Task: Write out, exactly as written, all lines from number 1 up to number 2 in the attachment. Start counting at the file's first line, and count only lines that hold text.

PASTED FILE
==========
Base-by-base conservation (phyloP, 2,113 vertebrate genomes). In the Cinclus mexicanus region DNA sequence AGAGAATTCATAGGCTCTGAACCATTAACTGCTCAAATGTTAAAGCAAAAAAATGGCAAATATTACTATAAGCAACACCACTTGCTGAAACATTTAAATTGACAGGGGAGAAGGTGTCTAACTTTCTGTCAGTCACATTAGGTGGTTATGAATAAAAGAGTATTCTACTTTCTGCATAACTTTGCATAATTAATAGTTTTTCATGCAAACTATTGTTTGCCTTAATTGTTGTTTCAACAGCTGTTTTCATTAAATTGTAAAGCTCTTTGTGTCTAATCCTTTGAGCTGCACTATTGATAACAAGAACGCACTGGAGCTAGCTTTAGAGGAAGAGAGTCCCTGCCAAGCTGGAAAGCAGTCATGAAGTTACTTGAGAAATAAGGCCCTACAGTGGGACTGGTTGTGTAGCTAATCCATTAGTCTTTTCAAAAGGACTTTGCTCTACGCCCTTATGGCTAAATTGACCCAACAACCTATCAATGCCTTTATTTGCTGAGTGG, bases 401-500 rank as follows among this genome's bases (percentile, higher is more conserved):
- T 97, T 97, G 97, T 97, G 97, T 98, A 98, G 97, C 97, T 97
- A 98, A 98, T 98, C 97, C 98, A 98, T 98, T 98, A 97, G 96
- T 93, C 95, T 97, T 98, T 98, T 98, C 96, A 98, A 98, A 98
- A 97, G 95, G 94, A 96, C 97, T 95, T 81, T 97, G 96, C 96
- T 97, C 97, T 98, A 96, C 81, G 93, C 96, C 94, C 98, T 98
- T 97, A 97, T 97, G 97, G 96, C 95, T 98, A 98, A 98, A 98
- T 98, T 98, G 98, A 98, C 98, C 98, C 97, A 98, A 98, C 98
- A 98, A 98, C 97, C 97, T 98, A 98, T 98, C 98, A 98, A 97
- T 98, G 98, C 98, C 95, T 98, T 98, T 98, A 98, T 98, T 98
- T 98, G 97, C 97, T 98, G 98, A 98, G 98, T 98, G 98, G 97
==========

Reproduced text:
Base-by-base conservation (phyloP, 2,113 vertebrate genomes). In the Cinclus mexicanus region DNA sequence AGAGAATTCATAGGCTCTGAACCATTAACTGCTCAAATGTTAAAGCAAAAAAATGGCAAATATTACTATAAGCAACACCACTTGCTGAAACATTTAAATTGACAGGGGAGAAGGTGTCTAACTTTCTGTCAGTCACATTAGGTGGTTATGAATAAAAGAGTATTCTACTTTCTGCATAACTTTGCATAATTAATAGTTTTTCATGCAAACTATTGTTTGCCTTAATTGTTGTTTCAACAGCTGTTTTCATTAAATTGTAAAGCTCTTTGTGTCTAATCCTTTGAGCTGCACTATTGATAACAAGAACGCACTGGAGCTAGCTTTAGAGGAAGAGAGTCCCTGCCAAGCTGGAAAGCAGTCATGAAGTTACTTGAGAAATAAGGCCCTACAGTGGGACTGGTTGTGTAGCTAATCCATTAGTCTTTTCAAAAGGACTTTGCTCTACGCCCTTATGGCTAAATTGACCCAACAACCTATCAATGCCTTTATTTGCTGAGTGG, bases 401-500 rank as follows among this genome's bases (percentile, higher is more conserved):
- T 97, T 97, G 97, T 97, G 97, T 98, A 98, G 97, C 97, T 97